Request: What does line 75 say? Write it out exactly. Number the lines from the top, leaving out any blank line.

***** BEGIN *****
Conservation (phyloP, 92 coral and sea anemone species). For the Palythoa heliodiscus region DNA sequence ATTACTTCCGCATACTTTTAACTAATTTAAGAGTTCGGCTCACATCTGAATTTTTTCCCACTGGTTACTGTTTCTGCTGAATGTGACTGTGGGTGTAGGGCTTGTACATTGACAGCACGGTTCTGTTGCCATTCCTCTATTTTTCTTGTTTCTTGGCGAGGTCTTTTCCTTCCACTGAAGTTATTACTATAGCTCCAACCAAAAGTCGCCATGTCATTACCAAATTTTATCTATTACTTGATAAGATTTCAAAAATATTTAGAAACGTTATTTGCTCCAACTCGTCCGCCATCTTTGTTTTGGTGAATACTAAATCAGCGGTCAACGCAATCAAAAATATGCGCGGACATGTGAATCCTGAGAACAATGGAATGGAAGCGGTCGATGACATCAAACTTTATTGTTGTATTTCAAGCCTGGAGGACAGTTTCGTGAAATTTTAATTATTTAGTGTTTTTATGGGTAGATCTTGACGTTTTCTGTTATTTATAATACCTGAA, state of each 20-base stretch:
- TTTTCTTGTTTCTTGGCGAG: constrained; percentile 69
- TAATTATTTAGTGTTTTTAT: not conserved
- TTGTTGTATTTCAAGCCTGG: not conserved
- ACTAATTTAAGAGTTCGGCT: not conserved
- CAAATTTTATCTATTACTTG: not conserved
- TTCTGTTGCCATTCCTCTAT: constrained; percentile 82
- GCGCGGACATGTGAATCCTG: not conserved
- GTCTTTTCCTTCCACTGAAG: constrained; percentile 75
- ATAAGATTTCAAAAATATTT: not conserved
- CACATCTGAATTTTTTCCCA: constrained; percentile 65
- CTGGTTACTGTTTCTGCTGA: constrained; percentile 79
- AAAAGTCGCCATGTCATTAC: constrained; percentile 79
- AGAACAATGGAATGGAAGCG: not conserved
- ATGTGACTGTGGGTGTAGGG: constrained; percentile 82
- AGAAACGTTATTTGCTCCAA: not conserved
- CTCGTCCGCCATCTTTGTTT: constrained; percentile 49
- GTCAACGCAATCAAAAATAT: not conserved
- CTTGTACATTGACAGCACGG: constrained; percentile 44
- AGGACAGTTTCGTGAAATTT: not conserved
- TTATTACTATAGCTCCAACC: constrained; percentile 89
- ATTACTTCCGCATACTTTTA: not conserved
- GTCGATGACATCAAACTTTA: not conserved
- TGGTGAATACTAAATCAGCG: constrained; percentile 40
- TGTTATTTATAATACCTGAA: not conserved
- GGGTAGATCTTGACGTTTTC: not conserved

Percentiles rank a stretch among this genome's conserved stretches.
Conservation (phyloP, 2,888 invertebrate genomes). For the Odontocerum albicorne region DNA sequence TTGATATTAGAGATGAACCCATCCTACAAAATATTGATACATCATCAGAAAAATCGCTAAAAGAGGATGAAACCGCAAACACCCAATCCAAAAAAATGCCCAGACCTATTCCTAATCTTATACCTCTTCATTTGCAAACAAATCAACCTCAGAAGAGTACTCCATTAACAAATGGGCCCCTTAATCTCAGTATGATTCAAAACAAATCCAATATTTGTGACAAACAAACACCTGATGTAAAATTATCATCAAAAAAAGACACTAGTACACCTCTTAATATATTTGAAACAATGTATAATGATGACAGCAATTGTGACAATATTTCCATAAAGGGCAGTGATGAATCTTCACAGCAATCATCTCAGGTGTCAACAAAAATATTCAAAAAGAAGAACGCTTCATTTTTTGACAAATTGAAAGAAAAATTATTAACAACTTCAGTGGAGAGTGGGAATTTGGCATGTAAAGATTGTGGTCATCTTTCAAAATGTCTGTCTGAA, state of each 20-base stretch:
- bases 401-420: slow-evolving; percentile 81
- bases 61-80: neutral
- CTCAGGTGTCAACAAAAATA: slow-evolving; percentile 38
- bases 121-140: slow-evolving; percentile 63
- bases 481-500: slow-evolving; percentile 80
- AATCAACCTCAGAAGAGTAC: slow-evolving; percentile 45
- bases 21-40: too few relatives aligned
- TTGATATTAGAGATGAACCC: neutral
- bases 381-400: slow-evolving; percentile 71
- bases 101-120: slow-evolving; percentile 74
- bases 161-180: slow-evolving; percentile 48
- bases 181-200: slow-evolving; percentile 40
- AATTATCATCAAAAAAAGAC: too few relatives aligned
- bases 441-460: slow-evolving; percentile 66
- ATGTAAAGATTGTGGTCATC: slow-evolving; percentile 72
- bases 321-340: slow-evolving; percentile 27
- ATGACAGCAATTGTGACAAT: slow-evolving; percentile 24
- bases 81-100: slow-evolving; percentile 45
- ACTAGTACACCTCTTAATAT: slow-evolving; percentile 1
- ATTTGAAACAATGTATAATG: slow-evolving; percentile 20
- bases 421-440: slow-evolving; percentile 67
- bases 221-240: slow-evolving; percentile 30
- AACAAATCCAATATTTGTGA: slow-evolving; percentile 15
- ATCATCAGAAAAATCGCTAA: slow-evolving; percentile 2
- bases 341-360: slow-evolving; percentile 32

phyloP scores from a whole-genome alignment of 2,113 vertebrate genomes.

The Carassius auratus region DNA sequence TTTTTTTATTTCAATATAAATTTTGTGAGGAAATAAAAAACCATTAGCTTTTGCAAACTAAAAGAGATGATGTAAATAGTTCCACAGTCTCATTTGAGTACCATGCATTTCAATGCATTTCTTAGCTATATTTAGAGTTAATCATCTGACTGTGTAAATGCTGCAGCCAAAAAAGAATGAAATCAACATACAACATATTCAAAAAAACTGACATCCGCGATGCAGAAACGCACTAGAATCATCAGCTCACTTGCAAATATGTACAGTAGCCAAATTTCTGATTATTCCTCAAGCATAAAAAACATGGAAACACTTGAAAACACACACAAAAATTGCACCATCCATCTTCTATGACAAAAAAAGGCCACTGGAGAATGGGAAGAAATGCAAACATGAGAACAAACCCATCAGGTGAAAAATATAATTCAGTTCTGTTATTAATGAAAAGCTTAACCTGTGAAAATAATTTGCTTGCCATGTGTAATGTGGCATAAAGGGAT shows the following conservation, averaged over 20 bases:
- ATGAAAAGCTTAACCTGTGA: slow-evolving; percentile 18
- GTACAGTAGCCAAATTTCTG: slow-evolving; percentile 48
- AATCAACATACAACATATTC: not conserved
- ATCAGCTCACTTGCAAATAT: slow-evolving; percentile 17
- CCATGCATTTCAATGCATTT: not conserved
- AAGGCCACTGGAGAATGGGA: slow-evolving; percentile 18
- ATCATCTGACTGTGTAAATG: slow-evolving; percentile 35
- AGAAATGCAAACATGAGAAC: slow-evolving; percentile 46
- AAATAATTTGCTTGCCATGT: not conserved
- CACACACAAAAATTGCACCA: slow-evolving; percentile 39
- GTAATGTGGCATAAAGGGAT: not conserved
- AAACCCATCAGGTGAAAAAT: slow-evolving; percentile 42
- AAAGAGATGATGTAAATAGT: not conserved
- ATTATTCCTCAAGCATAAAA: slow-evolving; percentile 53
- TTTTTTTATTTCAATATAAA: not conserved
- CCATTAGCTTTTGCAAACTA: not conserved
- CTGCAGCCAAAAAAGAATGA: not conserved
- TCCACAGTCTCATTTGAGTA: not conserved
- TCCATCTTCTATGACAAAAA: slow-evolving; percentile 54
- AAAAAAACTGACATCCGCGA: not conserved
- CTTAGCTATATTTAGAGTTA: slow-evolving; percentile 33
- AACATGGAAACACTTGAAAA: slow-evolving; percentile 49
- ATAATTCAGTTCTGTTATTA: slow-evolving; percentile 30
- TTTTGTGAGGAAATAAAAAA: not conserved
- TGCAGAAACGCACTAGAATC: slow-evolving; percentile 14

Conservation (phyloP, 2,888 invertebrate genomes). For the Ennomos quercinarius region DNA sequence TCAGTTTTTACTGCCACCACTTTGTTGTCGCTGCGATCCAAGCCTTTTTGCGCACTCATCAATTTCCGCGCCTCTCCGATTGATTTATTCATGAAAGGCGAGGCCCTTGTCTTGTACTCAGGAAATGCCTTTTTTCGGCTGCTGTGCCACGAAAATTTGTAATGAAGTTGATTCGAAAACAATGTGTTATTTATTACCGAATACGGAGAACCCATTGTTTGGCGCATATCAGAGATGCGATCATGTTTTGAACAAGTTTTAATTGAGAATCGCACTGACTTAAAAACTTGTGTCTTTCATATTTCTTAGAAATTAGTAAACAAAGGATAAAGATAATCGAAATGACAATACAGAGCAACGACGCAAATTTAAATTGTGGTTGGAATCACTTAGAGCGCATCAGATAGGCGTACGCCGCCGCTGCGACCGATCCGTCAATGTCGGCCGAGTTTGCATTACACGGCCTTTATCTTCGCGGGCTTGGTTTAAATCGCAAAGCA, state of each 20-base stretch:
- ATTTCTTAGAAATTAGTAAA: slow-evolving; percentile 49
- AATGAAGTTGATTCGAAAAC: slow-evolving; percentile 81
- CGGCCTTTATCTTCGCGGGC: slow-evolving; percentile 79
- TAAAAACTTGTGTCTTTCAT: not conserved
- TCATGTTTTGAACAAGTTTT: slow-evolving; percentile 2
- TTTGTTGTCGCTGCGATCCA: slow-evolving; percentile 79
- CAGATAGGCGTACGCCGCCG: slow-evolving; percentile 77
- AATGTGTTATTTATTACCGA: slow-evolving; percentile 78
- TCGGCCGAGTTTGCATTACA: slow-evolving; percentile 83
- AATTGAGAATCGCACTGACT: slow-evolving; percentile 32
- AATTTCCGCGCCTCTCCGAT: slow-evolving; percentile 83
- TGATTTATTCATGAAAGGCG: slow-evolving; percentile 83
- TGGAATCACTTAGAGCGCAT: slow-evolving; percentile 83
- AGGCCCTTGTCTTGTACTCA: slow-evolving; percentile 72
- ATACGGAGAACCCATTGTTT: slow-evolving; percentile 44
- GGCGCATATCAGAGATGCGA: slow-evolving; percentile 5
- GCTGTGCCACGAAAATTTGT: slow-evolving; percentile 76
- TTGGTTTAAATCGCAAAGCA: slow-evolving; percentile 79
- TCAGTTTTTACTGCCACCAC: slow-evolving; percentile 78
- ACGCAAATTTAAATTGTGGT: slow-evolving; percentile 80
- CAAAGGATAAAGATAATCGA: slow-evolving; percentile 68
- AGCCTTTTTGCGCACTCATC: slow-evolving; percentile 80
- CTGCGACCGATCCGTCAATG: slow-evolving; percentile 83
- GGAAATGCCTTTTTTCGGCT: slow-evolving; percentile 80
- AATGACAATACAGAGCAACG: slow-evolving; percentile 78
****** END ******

- AAAAAAACTGACATCCGCGA: not conserved